The US Supreme Court’s overturning of Roe v Wade left privacy advocates and more importantly, US citizens concerned about data from their smartphones which could be traced back to them to prosecute abortions. In July 2022, Google stepped in with a partial solution claiming that it would delete abortion clinic visits from users’ location histories. However, an investigation by The Washington Post suggests that Google isn’t consistent in its promise.
To verify Google’s claims, Washington Post’s Geoffrey A. Fowler ran an experiment visiting a dozen abortion clinics, medical centres and fertility specialists around California using Google Maps for directions while his colleague visits two more in Florida.
Google ended up retaining data in nearly half of the visits, even labelling the institution’s name along with the location history. However, other results were in accordance with Google’s claims. After sitting for 15 minutes in the parking lots of two clinics south of San Francisco, Google deleted both locations from its location history within 24 hours.
Fowler tried different variables, including the duration of the visit, taking photos at the location and even telling Google Maps he was at the location by tapping the “I’m here” button on the app. All things considered, there seems to be no pattern to what data Google might retain or delete. In some cases, Google ended up retaining data but only labelled the name of the neighbourhood or another establishment next door.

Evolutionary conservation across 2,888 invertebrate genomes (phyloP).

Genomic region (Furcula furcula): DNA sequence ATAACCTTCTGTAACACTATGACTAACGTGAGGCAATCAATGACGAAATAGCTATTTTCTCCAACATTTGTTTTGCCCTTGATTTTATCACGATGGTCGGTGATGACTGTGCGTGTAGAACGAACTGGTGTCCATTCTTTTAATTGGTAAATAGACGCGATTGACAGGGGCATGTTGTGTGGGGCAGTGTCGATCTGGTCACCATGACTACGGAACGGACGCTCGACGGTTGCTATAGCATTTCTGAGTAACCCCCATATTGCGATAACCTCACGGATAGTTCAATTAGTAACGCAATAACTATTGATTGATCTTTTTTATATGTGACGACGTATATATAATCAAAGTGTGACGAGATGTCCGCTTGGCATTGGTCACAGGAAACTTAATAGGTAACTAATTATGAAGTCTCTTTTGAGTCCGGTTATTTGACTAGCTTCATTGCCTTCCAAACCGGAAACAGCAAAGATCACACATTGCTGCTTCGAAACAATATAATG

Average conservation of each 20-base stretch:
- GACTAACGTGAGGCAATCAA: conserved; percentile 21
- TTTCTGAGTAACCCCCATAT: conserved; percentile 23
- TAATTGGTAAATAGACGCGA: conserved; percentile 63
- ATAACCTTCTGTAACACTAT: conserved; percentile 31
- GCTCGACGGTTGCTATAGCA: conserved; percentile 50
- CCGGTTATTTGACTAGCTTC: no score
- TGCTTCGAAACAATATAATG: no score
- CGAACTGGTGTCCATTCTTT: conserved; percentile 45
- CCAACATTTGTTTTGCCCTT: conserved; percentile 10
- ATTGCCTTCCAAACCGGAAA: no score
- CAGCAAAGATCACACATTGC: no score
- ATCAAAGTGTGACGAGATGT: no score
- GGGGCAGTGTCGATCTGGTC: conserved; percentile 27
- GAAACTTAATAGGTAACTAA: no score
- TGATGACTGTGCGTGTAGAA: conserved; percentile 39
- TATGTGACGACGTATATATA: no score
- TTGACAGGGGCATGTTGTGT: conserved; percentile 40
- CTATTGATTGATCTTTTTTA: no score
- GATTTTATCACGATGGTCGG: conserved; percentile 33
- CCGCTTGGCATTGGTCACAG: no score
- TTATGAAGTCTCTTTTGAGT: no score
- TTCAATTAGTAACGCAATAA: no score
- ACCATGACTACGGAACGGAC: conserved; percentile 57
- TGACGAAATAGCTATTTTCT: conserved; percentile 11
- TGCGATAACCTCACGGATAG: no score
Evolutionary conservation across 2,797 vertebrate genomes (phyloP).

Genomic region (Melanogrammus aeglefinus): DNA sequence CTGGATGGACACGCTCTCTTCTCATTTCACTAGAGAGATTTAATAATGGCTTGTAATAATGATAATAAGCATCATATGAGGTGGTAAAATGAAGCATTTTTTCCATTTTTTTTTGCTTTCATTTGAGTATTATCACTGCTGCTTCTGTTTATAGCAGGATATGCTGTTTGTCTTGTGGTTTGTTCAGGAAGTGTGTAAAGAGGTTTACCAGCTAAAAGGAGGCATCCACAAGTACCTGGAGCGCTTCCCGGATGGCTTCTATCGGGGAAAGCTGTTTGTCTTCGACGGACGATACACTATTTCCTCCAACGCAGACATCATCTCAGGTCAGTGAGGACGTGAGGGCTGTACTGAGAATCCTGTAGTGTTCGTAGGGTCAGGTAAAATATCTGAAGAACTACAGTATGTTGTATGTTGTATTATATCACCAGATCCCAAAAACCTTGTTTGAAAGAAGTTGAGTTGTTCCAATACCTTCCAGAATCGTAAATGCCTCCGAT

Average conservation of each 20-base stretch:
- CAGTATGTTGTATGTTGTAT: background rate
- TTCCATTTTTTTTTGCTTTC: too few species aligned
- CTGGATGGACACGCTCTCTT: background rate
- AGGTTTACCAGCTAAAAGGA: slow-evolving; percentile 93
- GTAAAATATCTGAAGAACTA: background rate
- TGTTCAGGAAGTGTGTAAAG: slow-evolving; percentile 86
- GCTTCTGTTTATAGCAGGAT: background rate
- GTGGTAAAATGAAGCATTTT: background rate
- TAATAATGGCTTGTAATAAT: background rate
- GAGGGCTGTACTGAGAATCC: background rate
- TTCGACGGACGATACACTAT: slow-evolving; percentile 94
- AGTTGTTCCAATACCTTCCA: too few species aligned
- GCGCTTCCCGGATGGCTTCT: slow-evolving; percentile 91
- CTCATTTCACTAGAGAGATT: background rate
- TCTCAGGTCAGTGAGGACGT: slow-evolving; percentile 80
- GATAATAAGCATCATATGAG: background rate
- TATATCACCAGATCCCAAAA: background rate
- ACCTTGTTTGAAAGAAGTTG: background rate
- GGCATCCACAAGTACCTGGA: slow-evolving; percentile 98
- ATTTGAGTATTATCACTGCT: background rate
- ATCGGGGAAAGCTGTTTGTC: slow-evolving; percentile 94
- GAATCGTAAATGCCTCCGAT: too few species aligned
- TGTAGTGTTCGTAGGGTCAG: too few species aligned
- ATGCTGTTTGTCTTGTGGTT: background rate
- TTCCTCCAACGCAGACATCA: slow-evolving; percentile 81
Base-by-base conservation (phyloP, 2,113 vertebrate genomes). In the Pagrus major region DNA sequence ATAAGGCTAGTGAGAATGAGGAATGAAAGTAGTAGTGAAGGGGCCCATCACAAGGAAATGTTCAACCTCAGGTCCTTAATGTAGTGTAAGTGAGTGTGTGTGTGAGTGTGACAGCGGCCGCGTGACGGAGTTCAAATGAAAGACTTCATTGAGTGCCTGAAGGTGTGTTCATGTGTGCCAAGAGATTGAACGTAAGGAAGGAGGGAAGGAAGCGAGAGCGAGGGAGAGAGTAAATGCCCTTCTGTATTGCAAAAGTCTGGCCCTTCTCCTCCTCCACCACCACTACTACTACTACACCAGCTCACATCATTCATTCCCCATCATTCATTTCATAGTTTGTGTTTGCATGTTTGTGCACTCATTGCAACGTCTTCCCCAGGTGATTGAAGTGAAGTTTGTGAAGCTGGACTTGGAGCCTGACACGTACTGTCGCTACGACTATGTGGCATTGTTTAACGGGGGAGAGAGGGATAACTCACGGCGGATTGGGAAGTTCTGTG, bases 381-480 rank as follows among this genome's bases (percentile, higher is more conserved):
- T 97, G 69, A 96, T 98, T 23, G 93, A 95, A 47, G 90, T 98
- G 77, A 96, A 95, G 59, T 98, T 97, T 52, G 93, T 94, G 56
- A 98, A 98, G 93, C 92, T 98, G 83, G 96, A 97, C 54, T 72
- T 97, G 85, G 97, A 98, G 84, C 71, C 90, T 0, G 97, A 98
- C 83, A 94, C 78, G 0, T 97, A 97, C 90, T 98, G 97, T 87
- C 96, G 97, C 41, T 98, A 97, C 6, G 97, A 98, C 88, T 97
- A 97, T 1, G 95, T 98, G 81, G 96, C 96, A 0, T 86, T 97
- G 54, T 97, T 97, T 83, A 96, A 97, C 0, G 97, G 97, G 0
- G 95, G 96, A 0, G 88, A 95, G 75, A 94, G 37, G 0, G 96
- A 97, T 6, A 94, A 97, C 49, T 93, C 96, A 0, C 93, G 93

Is Google really the one to blame here?
Upon sharing his experience with half a dozen screenshots with Google spokeswoman Genevieve Park, Fowler only received a reiteration of the company’s promises from 2022.
Park’s statement, while clearly stating that Google will delete entries from location history “soon after” a visit to medical facilities like “counseling centres, domestic violence shelters, abortion clinics, fertility centres, addiction treatment facilities, weight loss clinics, cosmetic surgery clinics, and others”, doesn’t specify how Google identifies such locations or how long it takes to remove them from a user’s location history.
Google’s response here seems to place the impetus on the individual user. The Timeline feature, which records where the user has been at any given point in time on any given day, is disabled by default. That said, Google apps, especially on Android, often urge users to enable the feature for a better experience. Disabling the feature can also be quite the task for the uninitiated, as it’s buried beneath a ton of other location and privacy settings.
This goes on to show that one can’t rely on Google to identify a sensitive situation, or in this case, a sensitive location. Besides, location or GPS data isn’t always perfect which means Google will often log nearby places instead of the medical facility the user visited, in which case it will retain data because it couldn’t detect the sensitive location in the first place; inaccurate location data can make all the difference when it comes to deleting sensitive locations from a user’s location history.
Whatever the case might be, Washington Post’s investigation goes on to show that Google can’t be trusted to delete your location data in such cases reliably. Not only is location data often imprecise and shouldn’t be relied on for anything important, but Google’s own policies and tracking systems might sidestep its promises from time to time.
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